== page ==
The Role of Chromatography Data Systems in Fraud and Falsification

Sep 01, 2014
Volume 27, Issue 9

Chromatography data systems (CDSs) have had a starring role in many regulatory citations involving falsification and fraud in analytical laboratories regulated by Good Manufacturing Practices (GMP). In this instalment of "Questions of Quality" we will examine the citations and identify the technical and procedural controls required to ensure data integrity within these systems. Although focused primarily on the pharmaceutical industry, the principles described here are applicable to all laboratories working to established quality standards.

There has been a growing increase in the number of laboratories found guilty of falsification and fraud when chromatography data systems (CDSs) operating in Good Manufacturing Practices (GMP) regulated laboratories have been inspected by the United States and the European regulatory agencies. The inspection focus has changed: Instead of wading through reams of paper printouts, the inspection now reviews the electronic records in the CDS. The reason for this change in focus initially began with the Able Laboratories fraud case in 2005 (1). Up until this point, the company had had multiple US Food and Drug Administration (FDA) inspections with no non-compliances. That was until a whistle blower called the local agency office to raise concerns about the working practices that were not entirely compliant with the regulations.

Some of the innovative analytical techniques employed were a combination of:

  • Copy and pasting chromatograms from passing batches to failing ones;
  • Extensive reintegration of chromatograms to ensure passing results;
  • Adjustments of weights, purity factors, and calculations to ensure acceptable results.

This was how an original result of 29%, which would fail a specification of >85%, was falsified to a passing result of 91% (2). At the heart of the fraud was a CDS, which, when investigated by the FDA, had an audit trail that identified the individuals responsible for the falsification of data. Identification of the problems in the laboratory led to the closing of the company in 2005 (2) and the criminal prosecution of four individuals in 2007 (3).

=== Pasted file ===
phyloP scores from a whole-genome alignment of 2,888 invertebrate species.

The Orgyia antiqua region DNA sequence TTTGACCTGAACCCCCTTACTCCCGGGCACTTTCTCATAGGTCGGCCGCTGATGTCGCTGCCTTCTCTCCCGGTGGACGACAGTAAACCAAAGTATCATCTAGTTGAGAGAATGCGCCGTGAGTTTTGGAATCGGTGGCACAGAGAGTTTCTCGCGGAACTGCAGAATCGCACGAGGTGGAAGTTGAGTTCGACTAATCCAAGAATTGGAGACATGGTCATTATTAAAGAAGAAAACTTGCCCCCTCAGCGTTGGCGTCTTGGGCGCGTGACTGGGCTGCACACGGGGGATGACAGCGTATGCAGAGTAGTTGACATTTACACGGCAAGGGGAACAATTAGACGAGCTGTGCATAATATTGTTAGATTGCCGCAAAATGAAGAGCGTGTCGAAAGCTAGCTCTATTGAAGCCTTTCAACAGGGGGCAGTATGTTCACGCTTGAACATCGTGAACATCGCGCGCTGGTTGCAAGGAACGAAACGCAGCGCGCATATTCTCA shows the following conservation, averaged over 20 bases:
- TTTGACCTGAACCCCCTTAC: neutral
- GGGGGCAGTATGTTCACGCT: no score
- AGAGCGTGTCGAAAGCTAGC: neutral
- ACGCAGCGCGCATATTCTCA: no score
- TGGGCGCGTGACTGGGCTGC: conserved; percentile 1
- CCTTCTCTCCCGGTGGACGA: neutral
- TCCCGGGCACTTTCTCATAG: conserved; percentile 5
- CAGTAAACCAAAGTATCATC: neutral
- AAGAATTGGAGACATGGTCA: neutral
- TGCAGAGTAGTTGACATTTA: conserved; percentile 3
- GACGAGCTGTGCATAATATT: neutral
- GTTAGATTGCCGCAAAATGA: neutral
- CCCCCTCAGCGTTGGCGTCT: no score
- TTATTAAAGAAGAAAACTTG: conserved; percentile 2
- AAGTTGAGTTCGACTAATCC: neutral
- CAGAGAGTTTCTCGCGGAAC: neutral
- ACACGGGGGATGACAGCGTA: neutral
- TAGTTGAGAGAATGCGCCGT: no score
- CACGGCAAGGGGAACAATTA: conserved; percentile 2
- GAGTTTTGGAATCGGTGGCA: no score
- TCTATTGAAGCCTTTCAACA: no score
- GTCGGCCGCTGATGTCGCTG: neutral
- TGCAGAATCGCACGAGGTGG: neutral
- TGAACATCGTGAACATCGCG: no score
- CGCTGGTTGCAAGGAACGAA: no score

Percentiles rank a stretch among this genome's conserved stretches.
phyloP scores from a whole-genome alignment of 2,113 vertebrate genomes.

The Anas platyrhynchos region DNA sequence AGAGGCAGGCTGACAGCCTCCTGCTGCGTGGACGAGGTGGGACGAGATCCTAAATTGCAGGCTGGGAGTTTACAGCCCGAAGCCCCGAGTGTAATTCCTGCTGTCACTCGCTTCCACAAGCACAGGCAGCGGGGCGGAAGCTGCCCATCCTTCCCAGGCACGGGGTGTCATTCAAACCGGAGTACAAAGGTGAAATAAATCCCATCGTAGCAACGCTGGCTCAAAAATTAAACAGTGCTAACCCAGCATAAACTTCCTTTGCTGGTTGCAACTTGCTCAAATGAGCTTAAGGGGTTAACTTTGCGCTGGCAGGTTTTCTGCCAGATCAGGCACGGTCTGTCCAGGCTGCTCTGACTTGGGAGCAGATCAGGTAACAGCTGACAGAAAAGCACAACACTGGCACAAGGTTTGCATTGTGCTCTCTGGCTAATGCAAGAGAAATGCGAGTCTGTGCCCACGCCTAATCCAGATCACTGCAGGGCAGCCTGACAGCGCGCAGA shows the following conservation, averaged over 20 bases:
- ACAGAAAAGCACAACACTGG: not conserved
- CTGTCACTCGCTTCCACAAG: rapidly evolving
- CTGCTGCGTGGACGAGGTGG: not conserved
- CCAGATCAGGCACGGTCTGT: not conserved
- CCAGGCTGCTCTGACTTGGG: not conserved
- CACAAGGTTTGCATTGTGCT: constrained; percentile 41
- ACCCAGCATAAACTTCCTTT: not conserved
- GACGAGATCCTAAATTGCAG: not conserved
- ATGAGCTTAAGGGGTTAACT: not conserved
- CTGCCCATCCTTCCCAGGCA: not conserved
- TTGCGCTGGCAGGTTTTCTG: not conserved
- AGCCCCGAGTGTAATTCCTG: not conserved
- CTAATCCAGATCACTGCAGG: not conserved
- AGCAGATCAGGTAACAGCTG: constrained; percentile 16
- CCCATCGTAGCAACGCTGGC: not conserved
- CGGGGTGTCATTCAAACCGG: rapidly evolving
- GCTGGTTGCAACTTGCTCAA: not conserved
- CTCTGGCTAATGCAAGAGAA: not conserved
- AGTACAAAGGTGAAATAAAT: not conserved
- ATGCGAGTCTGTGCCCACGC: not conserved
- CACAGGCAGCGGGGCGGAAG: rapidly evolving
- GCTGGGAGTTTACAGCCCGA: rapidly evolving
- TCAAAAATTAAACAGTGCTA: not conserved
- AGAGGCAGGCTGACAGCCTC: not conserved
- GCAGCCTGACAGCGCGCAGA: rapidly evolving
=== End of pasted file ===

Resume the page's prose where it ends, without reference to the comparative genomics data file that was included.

The Able Laboratories fraud case has led to a review of the FDA's inspection approach. This has resulted in the rewrite of Compliance Programme Guide (CPG) 7346.832 for Pre-Approval Inspections (PAI). There are three objectives contained within the guide, one of which is objective 3 — the data integrity audit — that is focused on the laboratory (4). Before this came into effect in May 2012, FDA inspectors were given training in data integrity, including training by Monica Cahilly from Green Mountain Quality Assurance. The training focused on the computer system and the records it contains rather than the paper output. This focus on the CDS in regulated GMP laboratories has seen an increasing number of warning letter citations in the last 2 to 3 years.

In Europe, the UK's MHRA (Medicine's and Healthcare products Regulatory Agency) announced in December 2013 (5) that they expected companies to focus on data integrity in their self-inspections under EU GMP Chapter 9 (6). This applies not only within an organization but also in their supply chain. The website also helpfully supplies an e-mail address for whistle blowers.

MHRA has recently written to all major CDS suppliers requesting copies of their software so that they can understand how each individual software package works. In early April 2014, the MHRA inspectors, together with inspectors from other European regulatory agencies, had the same data integrity training as the FDA. Life is getting interesting for chromatographers in regulated laboratories!

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